The current tensions over Pyongyang’s nuclear and missile programs have become a U.S.-North Korea bilateral story, as the two countries’ leaders spar in public. In addition, coordinating with the South Korean government is tricky when the political philosophies in Washington and Seoul diverge. Comparing this current crisis to regional stresses in Europe over Russia and in the Arab world over Iran shows how the immediate neighbors of an adversarial state often have different interests than Washington. And even when threat perceptions converge, policy preferences may not.
The current alignment of politics and policies in Washington and Seoul is not optimal for handling the worsening challenge of North Korea. South Korean President Moon Jae-in and the liberal electorate that makes up his political base have long favored an approach to the North that leads with engagement, and keeps the military in the background. U.S. President Donald Trump appears to be trying deterrence by tweeting about U.S. military prowess, using increasingly aggressive language to outbully the bully in Pyongyang. It’s not making our allies in Seoul or Tokyo—or Guam for that matter—sleep well at night, despite the assurances of U.S. Secretary of State Rex Tillerson and other Cabinet secretaries.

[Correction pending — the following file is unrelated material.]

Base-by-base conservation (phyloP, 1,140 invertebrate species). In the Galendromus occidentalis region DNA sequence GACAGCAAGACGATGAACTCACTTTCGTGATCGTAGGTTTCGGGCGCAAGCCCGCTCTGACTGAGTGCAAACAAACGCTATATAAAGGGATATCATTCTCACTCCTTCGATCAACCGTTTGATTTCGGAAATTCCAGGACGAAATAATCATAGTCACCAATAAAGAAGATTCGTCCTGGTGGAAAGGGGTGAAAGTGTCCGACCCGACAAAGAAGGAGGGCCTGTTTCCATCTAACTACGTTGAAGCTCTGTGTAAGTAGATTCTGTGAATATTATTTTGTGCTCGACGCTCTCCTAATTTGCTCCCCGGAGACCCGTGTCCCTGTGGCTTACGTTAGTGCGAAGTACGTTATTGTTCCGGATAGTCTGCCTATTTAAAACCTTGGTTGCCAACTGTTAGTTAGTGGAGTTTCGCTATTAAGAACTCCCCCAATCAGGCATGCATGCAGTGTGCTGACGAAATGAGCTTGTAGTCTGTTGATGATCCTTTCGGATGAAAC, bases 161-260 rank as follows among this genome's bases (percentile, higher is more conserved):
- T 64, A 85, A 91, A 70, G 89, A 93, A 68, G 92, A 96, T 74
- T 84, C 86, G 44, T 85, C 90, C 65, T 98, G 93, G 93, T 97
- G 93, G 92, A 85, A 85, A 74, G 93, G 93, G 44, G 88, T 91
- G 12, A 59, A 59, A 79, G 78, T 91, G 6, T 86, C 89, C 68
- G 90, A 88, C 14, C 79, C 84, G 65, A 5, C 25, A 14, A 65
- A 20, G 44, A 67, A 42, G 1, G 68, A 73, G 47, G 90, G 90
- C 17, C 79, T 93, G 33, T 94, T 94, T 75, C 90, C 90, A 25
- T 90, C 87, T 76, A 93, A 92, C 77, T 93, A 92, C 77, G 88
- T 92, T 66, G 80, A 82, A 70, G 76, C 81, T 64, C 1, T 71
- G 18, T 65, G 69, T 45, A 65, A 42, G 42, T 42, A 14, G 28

It’s often the case that the neighbors of a regional aggressor want to avoid escalating tensions, given the immediate humanitarian and economic impacts that conflict will have on them. Historically, Seoul’s liberal parties have favored a peaceful approach to the North, offering economic inducements and occasional but ambivalent talk of unification. Moon’s relatively young Democratic Party may not be fully prepared for this crisis, and he has pivoted in a tougher direction as the threat has increased in recent months. Nonetheless, there’s quite a gap between Trump’s taunting of North Korean leader Kim Jong Un and the preference for avoiding conflict of Moon and the South Korean public at large.